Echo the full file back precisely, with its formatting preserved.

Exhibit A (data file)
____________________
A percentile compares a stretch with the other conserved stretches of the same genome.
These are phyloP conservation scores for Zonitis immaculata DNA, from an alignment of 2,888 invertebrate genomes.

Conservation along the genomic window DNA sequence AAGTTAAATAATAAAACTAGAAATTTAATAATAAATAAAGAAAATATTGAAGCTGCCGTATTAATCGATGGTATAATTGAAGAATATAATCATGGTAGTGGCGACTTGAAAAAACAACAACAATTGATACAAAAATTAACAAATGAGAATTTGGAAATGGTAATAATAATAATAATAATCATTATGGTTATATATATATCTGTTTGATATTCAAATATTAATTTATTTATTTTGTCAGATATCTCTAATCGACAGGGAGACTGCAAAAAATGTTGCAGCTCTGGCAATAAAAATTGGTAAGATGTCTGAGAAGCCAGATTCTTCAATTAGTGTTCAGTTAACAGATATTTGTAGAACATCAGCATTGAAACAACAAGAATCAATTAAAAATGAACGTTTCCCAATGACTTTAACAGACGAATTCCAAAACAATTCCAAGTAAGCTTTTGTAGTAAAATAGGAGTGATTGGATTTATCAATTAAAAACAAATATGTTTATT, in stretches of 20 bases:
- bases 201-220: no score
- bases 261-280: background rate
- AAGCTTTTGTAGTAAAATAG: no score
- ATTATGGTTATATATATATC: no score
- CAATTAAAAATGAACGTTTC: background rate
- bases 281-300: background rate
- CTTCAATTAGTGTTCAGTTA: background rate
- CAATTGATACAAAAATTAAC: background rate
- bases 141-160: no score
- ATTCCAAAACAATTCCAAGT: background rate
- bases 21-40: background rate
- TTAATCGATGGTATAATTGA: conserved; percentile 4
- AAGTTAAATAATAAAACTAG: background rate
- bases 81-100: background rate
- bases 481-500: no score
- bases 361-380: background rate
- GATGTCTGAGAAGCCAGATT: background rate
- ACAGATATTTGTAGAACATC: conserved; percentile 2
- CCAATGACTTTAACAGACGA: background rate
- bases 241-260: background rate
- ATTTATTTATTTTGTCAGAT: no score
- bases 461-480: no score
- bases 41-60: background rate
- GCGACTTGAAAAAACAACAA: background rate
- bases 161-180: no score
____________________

A percentile compares a stretch with the other conserved stretches of the same genome.
These are phyloP conservation scores for Zonitis immaculata DNA, from an alignment of 2,888 invertebrate genomes.

Conservation along the genomic window DNA sequence AAGTTAAATAATAAAACTAGAAATTTAATAATAAATAAAGAAAATATTGAAGCTGCCGTATTAATCGATGGTATAATTGAAGAATATAATCATGGTAGTGGCGACTTGAAAAAACAACAACAATTGATACAAAAATTAACAAATGAGAATTTGGAAATGGTAATAATAATAATAATAATCATTATGGTTATATATATATCTGTTTGATATTCAAATATTAATTTATTTATTTTGTCAGATATCTCTAATCGACAGGGAGACTGCAAAAAATGTTGCAGCTCTGGCAATAAAAATTGGTAAGATGTCTGAGAAGCCAGATTCTTCAATTAGTGTTCAGTTAACAGATATTTGTAGAACATCAGCATTGAAACAACAAGAATCAATTAAAAATGAACGTTTCCCAATGACTTTAACAGACGAATTCCAAAACAATTCCAAGTAAGCTTTTGTAGTAAAATAGGAGTGATTGGATTTATCAATTAAAAACAAATATGTTTATT, in stretches of 20 bases:
- bases 201-220: no score
- bases 261-280: background rate
- AAGCTTTTGTAGTAAAATAG: no score
- ATTATGGTTATATATATATC: no score
- CAATTAAAAATGAACGTTTC: background rate
- bases 281-300: background rate
- CTTCAATTAGTGTTCAGTTA: background rate
- CAATTGATACAAAAATTAAC: background rate
- bases 141-160: no score
- ATTCCAAAACAATTCCAAGT: background rate
- bases 21-40: background rate
- TTAATCGATGGTATAATTGA: conserved; percentile 4
- AAGTTAAATAATAAAACTAG: background rate
- bases 81-100: background rate
- bases 481-500: no score
- bases 361-380: background rate
- GATGTCTGAGAAGCCAGATT: background rate
- ACAGATATTTGTAGAACATC: conserved; percentile 2
- CCAATGACTTTAACAGACGA: background rate
- bases 241-260: background rate
- ATTTATTTATTTTGTCAGAT: no score
- bases 461-480: no score
- bases 41-60: background rate
- GCGACTTGAAAAAACAACAA: background rate
- bases 161-180: no score